I hadn’t shot a film in years, I’m having such fun directing, but it’s also such hard work. You know what, i think it’s just too important for me to direct this movie and be on top of it rather than being in it. I tried to quit Pai Mei three times. And each time, my choreographer Woo Ping talked me out of it. Finally I was like, I just.. can’t… do it man!’ And we’ve got Gordon Liu here…

 

What’s your feeling about using CG in movies?

I’m not into all this digital stuff, all this super-high-tech stuff. I go backwards – it’s lower, lower, lower tech for me. I regress more each movie.

 

Like using the rough, scratched, stylised film for Death Proof?

That came with Kill Bill and the way the Shaw brothers sent out a shitty print of their movies. They took that print and duped it – maybe four dupes – and send it round America. Just a straight fucking dupe. A goddamn dupe. Not even a good dupe necessarily. That’s how I wanted to do it. People are like, ‘We can do it in digital and we can fuck it up this way and…’ No. I’m gonna fuck it up the way it should be fucked up.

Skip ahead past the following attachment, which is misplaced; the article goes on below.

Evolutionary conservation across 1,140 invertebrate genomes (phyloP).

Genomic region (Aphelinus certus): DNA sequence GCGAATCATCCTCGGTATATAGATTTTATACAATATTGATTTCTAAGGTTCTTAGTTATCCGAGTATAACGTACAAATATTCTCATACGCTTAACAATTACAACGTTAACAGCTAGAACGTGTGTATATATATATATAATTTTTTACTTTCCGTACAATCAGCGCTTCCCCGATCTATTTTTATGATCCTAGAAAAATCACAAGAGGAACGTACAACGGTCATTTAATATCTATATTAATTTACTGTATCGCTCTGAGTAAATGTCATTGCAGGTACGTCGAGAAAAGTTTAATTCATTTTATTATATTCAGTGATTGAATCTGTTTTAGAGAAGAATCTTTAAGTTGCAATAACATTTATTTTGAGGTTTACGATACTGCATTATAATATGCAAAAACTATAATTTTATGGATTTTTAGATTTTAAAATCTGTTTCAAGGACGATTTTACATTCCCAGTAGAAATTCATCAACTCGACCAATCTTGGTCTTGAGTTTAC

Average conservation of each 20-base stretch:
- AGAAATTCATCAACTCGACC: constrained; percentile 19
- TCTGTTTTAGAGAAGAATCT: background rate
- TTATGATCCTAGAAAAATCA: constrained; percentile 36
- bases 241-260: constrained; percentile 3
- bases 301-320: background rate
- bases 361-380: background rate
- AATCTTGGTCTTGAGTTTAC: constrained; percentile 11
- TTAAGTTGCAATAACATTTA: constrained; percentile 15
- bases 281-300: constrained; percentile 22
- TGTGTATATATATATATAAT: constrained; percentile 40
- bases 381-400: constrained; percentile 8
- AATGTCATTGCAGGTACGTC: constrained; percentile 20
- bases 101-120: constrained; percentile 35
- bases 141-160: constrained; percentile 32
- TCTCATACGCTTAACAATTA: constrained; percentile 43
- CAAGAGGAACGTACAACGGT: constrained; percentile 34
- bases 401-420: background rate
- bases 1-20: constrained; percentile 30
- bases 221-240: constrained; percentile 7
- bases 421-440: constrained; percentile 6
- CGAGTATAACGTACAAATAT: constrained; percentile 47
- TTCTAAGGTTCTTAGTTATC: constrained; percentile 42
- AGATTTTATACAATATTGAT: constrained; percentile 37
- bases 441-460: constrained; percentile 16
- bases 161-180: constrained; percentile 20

Do you think technology is changing cinema?

I actually like Ang Lee’s Hulk, but did start seeing the start of going crazy in the editing room with all the things they could do with their new machines. And I know what that’s like. It’s cool. You can’t wait to try these things. You’re excited, you keep doing these thing… Triple-screens and five-screens and all these things. And the next thing you know, you’ve got The Hulk! “I said to my editor, you’ve gotta watch the Hulk, man. When we do Kill Bill, we’ve gotta be careful, man. We’re getting way too fucking busy, man.’ He saw the Hulk and he was like, ‘OH MY GOD. We’ve got to be SO careful!’